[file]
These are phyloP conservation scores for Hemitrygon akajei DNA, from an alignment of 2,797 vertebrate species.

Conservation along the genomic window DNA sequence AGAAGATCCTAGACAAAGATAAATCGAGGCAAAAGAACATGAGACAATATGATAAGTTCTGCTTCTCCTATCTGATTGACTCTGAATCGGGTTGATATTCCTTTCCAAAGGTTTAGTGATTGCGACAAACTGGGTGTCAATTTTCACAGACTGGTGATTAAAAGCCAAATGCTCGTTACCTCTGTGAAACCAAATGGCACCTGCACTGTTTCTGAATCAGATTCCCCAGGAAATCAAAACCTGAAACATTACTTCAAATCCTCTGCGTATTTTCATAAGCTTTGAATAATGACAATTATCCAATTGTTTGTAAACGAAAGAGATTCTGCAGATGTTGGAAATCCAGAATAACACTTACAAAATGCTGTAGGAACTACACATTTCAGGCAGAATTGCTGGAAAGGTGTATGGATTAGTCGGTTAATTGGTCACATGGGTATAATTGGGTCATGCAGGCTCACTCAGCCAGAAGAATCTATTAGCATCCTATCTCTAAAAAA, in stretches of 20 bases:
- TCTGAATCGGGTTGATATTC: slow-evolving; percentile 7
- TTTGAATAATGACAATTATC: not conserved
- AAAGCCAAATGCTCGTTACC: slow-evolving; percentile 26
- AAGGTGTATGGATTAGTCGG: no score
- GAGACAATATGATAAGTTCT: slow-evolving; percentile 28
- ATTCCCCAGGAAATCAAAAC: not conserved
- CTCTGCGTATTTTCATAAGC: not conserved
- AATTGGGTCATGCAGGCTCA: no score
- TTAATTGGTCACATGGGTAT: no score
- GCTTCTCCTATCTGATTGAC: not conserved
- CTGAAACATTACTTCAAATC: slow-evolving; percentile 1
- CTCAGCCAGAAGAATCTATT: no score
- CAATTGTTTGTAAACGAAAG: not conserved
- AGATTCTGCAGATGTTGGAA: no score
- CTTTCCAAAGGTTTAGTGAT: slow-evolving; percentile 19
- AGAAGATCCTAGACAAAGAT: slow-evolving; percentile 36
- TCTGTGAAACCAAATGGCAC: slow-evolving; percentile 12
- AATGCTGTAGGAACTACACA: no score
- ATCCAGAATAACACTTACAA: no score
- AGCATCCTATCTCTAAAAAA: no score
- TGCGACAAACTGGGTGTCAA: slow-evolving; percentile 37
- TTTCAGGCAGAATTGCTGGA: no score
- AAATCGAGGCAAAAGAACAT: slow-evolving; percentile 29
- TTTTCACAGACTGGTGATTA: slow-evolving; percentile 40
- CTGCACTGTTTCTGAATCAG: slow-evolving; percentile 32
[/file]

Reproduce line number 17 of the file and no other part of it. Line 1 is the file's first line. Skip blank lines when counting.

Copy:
- CTTTCCAAAGGTTTAGTGAT: slow-evolving; percentile 19